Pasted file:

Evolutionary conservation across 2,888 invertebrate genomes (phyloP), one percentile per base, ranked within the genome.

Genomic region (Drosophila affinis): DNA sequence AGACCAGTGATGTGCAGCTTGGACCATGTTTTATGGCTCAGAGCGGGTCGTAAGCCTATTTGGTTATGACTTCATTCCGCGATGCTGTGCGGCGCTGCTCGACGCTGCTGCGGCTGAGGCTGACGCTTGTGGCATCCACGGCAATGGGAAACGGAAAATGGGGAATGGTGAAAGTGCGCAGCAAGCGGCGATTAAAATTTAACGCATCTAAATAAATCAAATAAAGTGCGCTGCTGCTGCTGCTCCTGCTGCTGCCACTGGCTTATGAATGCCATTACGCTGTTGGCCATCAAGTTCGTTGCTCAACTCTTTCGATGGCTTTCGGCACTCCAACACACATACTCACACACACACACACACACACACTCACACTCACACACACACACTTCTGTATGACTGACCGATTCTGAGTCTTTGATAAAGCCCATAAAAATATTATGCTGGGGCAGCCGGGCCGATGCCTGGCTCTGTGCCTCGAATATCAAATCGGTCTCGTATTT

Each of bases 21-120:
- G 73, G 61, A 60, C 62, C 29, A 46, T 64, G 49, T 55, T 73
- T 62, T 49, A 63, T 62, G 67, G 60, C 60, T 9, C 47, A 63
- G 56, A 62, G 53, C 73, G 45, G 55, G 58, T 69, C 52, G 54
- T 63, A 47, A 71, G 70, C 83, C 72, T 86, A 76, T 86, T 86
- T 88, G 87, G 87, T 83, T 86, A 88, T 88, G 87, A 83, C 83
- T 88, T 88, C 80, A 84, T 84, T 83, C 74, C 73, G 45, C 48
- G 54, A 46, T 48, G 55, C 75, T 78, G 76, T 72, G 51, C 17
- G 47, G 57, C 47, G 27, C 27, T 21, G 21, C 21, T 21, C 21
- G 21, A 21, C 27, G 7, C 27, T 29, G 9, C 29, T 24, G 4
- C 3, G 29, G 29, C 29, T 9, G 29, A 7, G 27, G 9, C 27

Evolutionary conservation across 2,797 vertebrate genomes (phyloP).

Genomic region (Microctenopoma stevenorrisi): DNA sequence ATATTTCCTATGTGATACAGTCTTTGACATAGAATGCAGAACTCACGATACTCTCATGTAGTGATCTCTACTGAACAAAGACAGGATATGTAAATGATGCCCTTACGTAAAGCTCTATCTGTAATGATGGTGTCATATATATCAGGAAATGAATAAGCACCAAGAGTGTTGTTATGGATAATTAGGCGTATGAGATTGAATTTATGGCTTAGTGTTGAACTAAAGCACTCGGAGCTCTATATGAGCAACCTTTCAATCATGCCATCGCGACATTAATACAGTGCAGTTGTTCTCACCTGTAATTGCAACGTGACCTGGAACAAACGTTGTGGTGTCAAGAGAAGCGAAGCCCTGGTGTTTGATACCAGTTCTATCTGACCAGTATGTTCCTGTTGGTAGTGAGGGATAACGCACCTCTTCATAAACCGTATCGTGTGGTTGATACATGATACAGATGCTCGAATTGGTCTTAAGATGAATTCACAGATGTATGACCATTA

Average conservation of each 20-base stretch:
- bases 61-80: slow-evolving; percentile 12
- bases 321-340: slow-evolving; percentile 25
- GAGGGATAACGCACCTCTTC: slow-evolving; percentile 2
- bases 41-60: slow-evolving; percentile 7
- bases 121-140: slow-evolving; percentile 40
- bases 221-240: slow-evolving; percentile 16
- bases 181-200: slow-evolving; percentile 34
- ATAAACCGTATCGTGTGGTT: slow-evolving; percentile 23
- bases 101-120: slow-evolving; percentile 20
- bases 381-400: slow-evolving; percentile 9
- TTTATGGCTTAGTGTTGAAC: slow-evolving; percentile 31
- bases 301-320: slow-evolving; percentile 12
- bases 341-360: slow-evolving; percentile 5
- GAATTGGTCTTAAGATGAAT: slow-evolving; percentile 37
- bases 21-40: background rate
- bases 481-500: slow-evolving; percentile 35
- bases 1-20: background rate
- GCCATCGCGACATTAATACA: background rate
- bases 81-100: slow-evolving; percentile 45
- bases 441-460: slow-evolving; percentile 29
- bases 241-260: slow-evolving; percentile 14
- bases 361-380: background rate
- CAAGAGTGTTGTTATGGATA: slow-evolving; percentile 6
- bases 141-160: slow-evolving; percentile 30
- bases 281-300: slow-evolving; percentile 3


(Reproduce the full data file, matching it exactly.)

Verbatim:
Evolutionary conservation across 2,888 invertebrate genomes (phyloP), one percentile per base, ranked within the genome.

Genomic region (Drosophila affinis): DNA sequence AGACCAGTGATGTGCAGCTTGGACCATGTTTTATGGCTCAGAGCGGGTCGTAAGCCTATTTGGTTATGACTTCATTCCGCGATGCTGTGCGGCGCTGCTCGACGCTGCTGCGGCTGAGGCTGACGCTTGTGGCATCCACGGCAATGGGAAACGGAAAATGGGGAATGGTGAAAGTGCGCAGCAAGCGGCGATTAAAATTTAACGCATCTAAATAAATCAAATAAAGTGCGCTGCTGCTGCTGCTCCTGCTGCTGCCACTGGCTTATGAATGCCATTACGCTGTTGGCCATCAAGTTCGTTGCTCAACTCTTTCGATGGCTTTCGGCACTCCAACACACATACTCACACACACACACACACACACACTCACACTCACACACACACACTTCTGTATGACTGACCGATTCTGAGTCTTTGATAAAGCCCATAAAAATATTATGCTGGGGCAGCCGGGCCGATGCCTGGCTCTGTGCCTCGAATATCAAATCGGTCTCGTATTT

Each of bases 21-120:
- G 73, G 61, A 60, C 62, C 29, A 46, T 64, G 49, T 55, T 73
- T 62, T 49, A 63, T 62, G 67, G 60, C 60, T 9, C 47, A 63
- G 56, A 62, G 53, C 73, G 45, G 55, G 58, T 69, C 52, G 54
- T 63, A 47, A 71, G 70, C 83, C 72, T 86, A 76, T 86, T 86
- T 88, G 87, G 87, T 83, T 86, A 88, T 88, G 87, A 83, C 83
- T 88, T 88, C 80, A 84, T 84, T 83, C 74, C 73, G 45, C 48
- G 54, A 46, T 48, G 55, C 75, T 78, G 76, T 72, G 51, C 17
- G 47, G 57, C 47, G 27, C 27, T 21, G 21, C 21, T 21, C 21
- G 21, A 21, C 27, G 7, C 27, T 29, G 9, C 29, T 24, G 4
- C 3, G 29, G 29, C 29, T 9, G 29, A 7, G 27, G 9, C 27

Evolutionary conservation across 2,797 vertebrate genomes (phyloP).

Genomic region (Microctenopoma stevenorrisi): DNA sequence ATATTTCCTATGTGATACAGTCTTTGACATAGAATGCAGAACTCACGATACTCTCATGTAGTGATCTCTACTGAACAAAGACAGGATATGTAAATGATGCCCTTACGTAAAGCTCTATCTGTAATGATGGTGTCATATATATCAGGAAATGAATAAGCACCAAGAGTGTTGTTATGGATAATTAGGCGTATGAGATTGAATTTATGGCTTAGTGTTGAACTAAAGCACTCGGAGCTCTATATGAGCAACCTTTCAATCATGCCATCGCGACATTAATACAGTGCAGTTGTTCTCACCTGTAATTGCAACGTGACCTGGAACAAACGTTGTGGTGTCAAGAGAAGCGAAGCCCTGGTGTTTGATACCAGTTCTATCTGACCAGTATGTTCCTGTTGGTAGTGAGGGATAACGCACCTCTTCATAAACCGTATCGTGTGGTTGATACATGATACAGATGCTCGAATTGGTCTTAAGATGAATTCACAGATGTATGACCATTA

Average conservation of each 20-base stretch:
- bases 61-80: slow-evolving; percentile 12
- bases 321-340: slow-evolving; percentile 25
- GAGGGATAACGCACCTCTTC: slow-evolving; percentile 2
- bases 41-60: slow-evolving; percentile 7
- bases 121-140: slow-evolving; percentile 40
- bases 221-240: slow-evolving; percentile 16
- bases 181-200: slow-evolving; percentile 34
- ATAAACCGTATCGTGTGGTT: slow-evolving; percentile 23
- bases 101-120: slow-evolving; percentile 20
- bases 381-400: slow-evolving; percentile 9
- TTTATGGCTTAGTGTTGAAC: slow-evolving; percentile 31
- bases 301-320: slow-evolving; percentile 12
- bases 341-360: slow-evolving; percentile 5
- GAATTGGTCTTAAGATGAAT: slow-evolving; percentile 37
- bases 21-40: background rate
- bases 481-500: slow-evolving; percentile 35
- bases 1-20: background rate
- GCCATCGCGACATTAATACA: background rate
- bases 81-100: slow-evolving; percentile 45
- bases 441-460: slow-evolving; percentile 29
- bases 241-260: slow-evolving; percentile 14
- bases 361-380: background rate
- CAAGAGTGTTGTTATGGATA: slow-evolving; percentile 6
- bases 141-160: slow-evolving; percentile 30
- bases 281-300: slow-evolving; percentile 3